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CEO Best Practice: E-Business

Executive Tools

  • Executive Summary
  • Self Assessment Checklist

Expert Practices Articles

  • Bricks, Mortar and Beyond: An E-Business Overview
  • From "Product Push" to "Customer Pull"
  • The "Wired" CEO
  • Information Is Power
  • Re-Engineering for the New Economy
  • The Boom in B2B
  • Clicks and Mortar: The Future of E-Business

Request the Entire Best Practice Module: E-Business

CEO Best Practice: Board of Advisors/Directors

Executive Summary

  • Bricks, Mortar and Beyond: An E-Business Overview
  • From "Product Push" to "Customer Pull"
  • The "Wired" CEO
  • Information Is Power
  • Re-Engineering for the New Economy
  • The Boom in B2B
  • Clicks and Mortar: The Future of E-Business

Bricks, Mortar and Beyond: An E-Business Overview

According to VISTAGE e-business experts Jordan Ayan, Wally Bock and Howard Coleman, the influence of e-commerce -- buying and selling goods and services on the Internet-- and e-business -- using Internet Vistagehnologies to conduct business, serve customers and streamline processes -- has shifted from fringe market status to the mainstream. And the global marketplace is shifting with them.

As businesses re-engineer basic processes to meet the new challenge of e-business, greater benefits accrue, including:

  • Far-reaching market penetration. More than 200 million people buy and sell on the Web. What other sales channel can compete with that?
  • Lower transaction costs. Online customers research their own needs, compare price and features, place orders themselves -- all significantly reducing transaction costs for businesses.
  • More efficient supply chain. Web-based tools improve a company's ability to integrate and manage the entire process from raw materials to consumer purchases.

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From "Product Push" to "Customer Pull"

Web-savvy customers move easily from one sales channel to another; they can investigate a business online and then make a purchase in the physical store -- a process called "channel shifting." An effective e-business strategy should include "channel blending" -- building in processes that "remember" these customers as they move across channels and provide them with the tools to purchase from the business when they want to.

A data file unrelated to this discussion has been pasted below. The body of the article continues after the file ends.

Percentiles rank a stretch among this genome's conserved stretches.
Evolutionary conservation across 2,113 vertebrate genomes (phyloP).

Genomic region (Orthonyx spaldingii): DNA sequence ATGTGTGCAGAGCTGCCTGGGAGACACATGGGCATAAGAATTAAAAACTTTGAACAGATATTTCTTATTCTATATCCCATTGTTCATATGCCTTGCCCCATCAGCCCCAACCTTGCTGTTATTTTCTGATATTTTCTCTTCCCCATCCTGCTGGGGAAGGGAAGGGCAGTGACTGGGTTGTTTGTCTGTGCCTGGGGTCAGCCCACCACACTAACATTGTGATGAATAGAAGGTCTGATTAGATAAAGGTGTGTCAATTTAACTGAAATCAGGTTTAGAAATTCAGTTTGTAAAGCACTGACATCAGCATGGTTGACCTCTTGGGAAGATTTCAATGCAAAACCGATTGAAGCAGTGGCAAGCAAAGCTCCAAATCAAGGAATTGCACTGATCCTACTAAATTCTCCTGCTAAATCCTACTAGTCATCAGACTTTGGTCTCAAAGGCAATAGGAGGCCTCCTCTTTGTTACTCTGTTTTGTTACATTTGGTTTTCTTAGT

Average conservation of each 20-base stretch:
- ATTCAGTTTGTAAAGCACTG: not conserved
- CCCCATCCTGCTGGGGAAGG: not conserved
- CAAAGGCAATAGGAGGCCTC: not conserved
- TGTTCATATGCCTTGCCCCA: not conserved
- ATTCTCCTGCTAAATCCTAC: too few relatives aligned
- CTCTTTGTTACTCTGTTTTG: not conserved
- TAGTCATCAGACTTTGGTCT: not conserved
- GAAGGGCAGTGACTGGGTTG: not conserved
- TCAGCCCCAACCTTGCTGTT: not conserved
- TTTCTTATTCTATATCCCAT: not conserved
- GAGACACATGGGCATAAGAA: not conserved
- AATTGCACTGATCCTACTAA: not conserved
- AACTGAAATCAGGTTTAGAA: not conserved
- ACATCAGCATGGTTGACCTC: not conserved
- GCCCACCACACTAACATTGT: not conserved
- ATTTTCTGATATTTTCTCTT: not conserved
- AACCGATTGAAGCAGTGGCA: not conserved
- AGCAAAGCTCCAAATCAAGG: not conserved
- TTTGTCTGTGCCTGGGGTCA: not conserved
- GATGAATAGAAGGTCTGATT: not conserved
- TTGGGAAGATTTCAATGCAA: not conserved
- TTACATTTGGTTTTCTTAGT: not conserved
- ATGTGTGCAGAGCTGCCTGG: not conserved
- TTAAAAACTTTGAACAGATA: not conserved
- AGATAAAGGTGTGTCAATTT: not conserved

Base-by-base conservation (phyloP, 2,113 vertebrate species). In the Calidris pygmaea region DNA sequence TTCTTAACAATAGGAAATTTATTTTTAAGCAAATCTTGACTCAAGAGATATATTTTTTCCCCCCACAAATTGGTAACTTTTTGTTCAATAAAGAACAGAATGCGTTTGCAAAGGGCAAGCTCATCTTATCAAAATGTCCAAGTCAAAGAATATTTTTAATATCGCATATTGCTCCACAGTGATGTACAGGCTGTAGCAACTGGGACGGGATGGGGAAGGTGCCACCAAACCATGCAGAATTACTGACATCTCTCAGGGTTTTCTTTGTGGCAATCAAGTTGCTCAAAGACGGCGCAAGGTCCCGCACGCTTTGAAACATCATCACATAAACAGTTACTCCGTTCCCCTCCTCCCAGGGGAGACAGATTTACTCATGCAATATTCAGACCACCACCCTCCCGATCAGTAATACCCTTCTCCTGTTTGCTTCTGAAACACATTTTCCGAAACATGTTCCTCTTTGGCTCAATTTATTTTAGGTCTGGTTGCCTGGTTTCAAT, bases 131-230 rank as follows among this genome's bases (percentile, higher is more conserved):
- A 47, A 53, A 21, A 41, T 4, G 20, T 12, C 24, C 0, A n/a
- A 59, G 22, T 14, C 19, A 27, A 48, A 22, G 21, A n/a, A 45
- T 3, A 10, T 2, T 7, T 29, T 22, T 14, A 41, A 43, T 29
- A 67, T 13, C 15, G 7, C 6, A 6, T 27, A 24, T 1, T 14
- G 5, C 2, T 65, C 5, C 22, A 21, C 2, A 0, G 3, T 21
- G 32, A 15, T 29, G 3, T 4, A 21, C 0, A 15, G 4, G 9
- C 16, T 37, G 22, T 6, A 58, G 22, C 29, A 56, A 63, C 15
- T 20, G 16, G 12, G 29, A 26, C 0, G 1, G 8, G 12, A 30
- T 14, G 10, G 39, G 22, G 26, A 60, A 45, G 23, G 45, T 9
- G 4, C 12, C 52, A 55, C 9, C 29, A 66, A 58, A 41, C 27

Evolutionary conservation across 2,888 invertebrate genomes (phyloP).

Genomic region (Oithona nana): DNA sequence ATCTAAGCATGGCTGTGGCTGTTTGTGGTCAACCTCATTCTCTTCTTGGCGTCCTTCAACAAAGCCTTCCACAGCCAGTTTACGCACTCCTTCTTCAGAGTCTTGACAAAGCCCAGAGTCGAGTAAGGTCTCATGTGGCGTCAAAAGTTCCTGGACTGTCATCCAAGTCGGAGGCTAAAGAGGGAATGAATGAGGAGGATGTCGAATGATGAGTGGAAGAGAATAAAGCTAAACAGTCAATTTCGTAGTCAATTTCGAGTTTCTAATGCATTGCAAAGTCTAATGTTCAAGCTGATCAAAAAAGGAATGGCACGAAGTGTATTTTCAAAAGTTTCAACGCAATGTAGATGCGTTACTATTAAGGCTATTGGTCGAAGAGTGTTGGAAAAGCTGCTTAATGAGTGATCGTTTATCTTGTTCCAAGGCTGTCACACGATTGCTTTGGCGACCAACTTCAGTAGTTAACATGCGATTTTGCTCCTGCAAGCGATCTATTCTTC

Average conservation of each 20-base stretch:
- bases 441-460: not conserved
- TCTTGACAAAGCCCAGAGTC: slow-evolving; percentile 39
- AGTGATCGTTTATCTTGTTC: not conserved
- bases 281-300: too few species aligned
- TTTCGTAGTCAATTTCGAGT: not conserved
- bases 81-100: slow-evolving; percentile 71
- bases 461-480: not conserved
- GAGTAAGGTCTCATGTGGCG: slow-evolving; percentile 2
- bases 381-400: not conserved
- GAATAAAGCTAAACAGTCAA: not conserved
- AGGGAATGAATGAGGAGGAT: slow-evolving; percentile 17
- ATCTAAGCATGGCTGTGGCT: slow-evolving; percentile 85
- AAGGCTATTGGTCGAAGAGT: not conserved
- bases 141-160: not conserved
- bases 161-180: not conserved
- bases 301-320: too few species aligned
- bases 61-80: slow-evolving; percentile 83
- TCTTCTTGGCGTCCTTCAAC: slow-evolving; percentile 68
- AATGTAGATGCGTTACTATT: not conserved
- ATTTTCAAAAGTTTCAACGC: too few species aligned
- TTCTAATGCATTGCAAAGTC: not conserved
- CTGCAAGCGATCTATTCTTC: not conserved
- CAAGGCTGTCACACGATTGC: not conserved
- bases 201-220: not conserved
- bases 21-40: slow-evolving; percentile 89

In the new global market, consumer expectations are high and the cost to the customer of switching from one business to another is low. When products become increasingly commoditized, satisfying customers is absolutely critical to survival.

Our E-business VISTAGE experts suggest answering certain basic questions:

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The "Wired" CEO

In nearly all respects, e-business is throwing the limits of conventional business thinking into stark relief. Instead of conventional goals -- saving money, gradually improving services, etc. -- the template for the digital economy stresses (1) speed; (2) a willingness to partner with others (suppliers, distributors, even the competition); and (3) a capacity to meet diverse, ever-changing customer needs and preferences.

The Vistage experts recommend that CEOs convene a strategic planning session focused exclusively on e-business. Use this forum to answer important questions. How can we exploit Internet Vistagehnology to improve our business processes? What existing processes or customer expertise can we leverage to our advantage? How can we use the Web to position ourselves as leaders in our industry?